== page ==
We have a witching hour at our house.
Come to think of it, we’ve ALWAYS had a witching hour, and it’s that hour in the evenings when dinner is in the process of being made… when bellies are rumbling… and when Mama must devote her attention to browning hamburger and onions in a skillet, because Hubs insists we’ll never be millionaires if we hire a personal chef to do that FOR US each night.
(I have news for Hubs: I don’t think we’re EVER going to reach Millionaire Status, but we have each other, and we have love, and we have Netflix, so it’s the next best thing to having more dollars than we can count, sitting in a bank.)
Usually the witching hour starts with whining. There is always, always, ALWAYS the whining about how hungry the little people are. They are SO HUNGRY! They are so hungry, they are very possibly near death! Thing 2 could win an Oscar with his dramatic interpretation of a starving child. Never you mind that there were bowls of cereal and apples and granola bars devoured after school. My kids can clean a pantry out as fast as a shop vac can suck up spilled cat litter. The children want a full meal, while you’re cooking, so that when dinner is actually served, they can look at it, smell it a little, and then proclaim, “I’m not hungry.”
They also have NOTHING TO DO during the witching hour, because Mama’s attention is not fully devoted on them. I swear, our boys get together and whisper, “Look. Mom is at the kitchen island, dicing carrots and and opening cans. You go tell her there’s nothing to do first, and then I’ll come through the kitchen and moan about how bored I am.” I tell these children every evening during the witching hour, “You are welcome to unload the dishwasher. You’re welcome to sweep the kitchen floor. You’re welcome to dust the bookcase.” They always stare at me blankly when I say these things, as they insist they have no desire to learn these important life skills RIGHT THIS SECOND.
… I came up with a plan to knock the witching hour to the curb. It might not work for our eighteen year old, who is already burdened down with several hours’ worth of AP Chemistry homework and AP Calculus homework every evening, but it is working for our little man. Our little man likes to do everything his big brother does, and that means he likes to do HOMEWORK. The boy insists that Thing 2 should ENJOY HIS LIFE NOW, instead of begging for homework to gripe about, but our six year old loves a few homework pages when he can get his hands on them. Homework makes him feel very big and very important and very near being eighteen years old himself.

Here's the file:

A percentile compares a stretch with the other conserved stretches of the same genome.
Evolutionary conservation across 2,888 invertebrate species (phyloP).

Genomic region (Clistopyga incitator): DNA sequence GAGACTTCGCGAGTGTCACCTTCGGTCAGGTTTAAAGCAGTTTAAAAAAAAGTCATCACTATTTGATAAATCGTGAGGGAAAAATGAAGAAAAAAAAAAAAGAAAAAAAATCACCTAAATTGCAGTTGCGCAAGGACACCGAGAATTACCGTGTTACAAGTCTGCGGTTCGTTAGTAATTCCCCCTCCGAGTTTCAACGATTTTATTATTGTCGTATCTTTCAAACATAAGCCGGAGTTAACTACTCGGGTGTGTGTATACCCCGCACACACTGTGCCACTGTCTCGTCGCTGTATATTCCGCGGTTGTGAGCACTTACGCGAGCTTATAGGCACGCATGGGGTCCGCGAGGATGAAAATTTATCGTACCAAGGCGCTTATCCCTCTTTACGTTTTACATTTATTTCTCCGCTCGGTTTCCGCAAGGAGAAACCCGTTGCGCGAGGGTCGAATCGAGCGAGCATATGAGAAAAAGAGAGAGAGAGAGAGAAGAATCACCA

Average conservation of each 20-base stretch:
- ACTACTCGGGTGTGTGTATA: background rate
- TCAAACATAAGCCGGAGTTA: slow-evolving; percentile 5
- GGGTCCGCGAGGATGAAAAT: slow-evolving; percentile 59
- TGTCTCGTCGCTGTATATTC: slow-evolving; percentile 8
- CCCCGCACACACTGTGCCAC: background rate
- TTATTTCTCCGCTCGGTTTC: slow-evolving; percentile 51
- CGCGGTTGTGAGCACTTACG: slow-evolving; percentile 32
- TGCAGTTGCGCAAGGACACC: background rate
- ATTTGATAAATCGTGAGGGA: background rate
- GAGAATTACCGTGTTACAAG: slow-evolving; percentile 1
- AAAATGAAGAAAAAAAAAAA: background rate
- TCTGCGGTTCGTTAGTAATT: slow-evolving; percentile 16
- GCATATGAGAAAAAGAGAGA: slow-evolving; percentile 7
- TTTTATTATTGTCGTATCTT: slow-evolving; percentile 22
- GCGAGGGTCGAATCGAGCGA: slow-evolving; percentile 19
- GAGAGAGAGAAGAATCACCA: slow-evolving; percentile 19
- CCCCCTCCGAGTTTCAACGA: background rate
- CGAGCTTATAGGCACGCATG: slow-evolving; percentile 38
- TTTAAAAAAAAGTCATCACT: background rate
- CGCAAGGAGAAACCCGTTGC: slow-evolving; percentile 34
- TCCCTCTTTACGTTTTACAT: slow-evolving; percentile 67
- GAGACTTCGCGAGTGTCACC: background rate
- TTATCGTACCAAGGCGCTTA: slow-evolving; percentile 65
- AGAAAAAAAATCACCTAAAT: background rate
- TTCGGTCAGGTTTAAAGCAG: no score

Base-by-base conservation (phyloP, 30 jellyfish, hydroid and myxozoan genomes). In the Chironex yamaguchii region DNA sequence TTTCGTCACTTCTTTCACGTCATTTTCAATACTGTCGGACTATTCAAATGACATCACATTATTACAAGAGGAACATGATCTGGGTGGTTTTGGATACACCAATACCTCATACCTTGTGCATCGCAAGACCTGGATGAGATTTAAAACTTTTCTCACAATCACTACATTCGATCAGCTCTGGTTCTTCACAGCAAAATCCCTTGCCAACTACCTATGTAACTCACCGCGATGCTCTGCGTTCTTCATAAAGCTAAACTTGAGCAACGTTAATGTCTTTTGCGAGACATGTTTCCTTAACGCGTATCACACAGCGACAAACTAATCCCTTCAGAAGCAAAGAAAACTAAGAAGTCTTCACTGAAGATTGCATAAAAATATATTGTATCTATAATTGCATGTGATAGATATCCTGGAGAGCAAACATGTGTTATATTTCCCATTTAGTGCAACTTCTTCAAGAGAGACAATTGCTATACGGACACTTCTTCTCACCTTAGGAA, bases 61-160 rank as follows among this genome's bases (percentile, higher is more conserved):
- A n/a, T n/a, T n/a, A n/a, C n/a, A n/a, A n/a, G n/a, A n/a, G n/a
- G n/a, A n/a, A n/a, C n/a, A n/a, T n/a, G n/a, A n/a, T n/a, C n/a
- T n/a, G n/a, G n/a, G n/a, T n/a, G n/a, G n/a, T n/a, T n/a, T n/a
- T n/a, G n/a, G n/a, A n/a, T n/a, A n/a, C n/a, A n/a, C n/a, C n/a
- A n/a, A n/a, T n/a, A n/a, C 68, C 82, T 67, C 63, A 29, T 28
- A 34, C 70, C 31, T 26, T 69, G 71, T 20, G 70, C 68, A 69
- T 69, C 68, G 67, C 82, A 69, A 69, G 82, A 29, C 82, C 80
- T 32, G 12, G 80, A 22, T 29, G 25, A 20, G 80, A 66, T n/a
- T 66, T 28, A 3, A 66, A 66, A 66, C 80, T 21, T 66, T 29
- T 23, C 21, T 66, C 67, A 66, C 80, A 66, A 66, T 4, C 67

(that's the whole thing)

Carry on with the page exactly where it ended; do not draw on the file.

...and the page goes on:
And… he completes them with every manner of eye rolling and irritated sighing, EXACTLY like his older brother does HIS homework.
A while back, education.com asked me if I’d preview some of the worksheets that they offer and write a blog post about them. I looked their website over, and I was more than happy to do just that. Education.com offers an amazing selection of worksheets, and we used several of them over the summer, to stay on top of our HEADED TO THE FIRST GRADE AT THE END OF AUGUST ball game. We practiced math… lots and lots of math… and all kinds of beginning and ending letter sounds in words, all with worksheets I was able to download from education.com‘s website.
So… when they contacted me about looking at some Halloween and holiday themed worksheets that they also offer, I jumped on it.
And I slapped one of those Halloween worksheets down on the counter during our witching hour tonight, and I told Thing 2, “Here. Come do this crossword puzzle. It’s all about Halloween!” People, our boy actually ditched the Legos to come check it out, and he was so thrilled that it was a crossword puzzle, aimed directly at things he knew.
When I helped him read the first clue — a food you get when you go trick or treating — he practically screamed, “It’s candy! It’s candy!! Mom, I know the answer! It’s CANDY!!” His enthusiasm was exactly like he’d bet the entire farm and the Ford 150, too, and won the Double Jeopardy! So, in between stirring frozen Chinese food in a pot on the stove, which I pass off as homemade, Thing 2 used his smallest handwriting to squeeze the letters C-A-N-D-Y into the little boxes. He managed to read the next clue himself: What animal has eight legs? He immediately erupted, in his VERY MUCH AN OUTDOOR VOICE, “It’s a spider, Mom! IT’S A SPIDER!!! THIS HOMEWORK IS SO EASY!!!” And then I helped him spell the word spider, so that he could get it into the little boxes correctly.
And? Do y’all know what? The witching hour passed quite pleasantly. We forgot that we were starving, while dinner was being made. We forgot that we usually pester Mama at this time, as we whine about our horrible boredom disease, and how it’s the worst case in history. And while we were forgetting those things, we had fun solving a crossword puzzle.
Feel free to check out education.com for all kinds of fun, holiday themed worksheets, which can be done in your own witching hours at home. Unless you’re one of those lucky families, who had no idea what a witching hour actually WAS, until you read this blog post. If that’s the case, then just keep doing what you’re doing, as you count your blessings that nobody begs for snacks while you’re getting the ice off frozen Chinese noodles and vegetables!
You can find a bunch of educational worksheets for your little people right here, if you’d like to try some out for yourself: WORKSHEETS.
Y’all have a good Wednesday evening.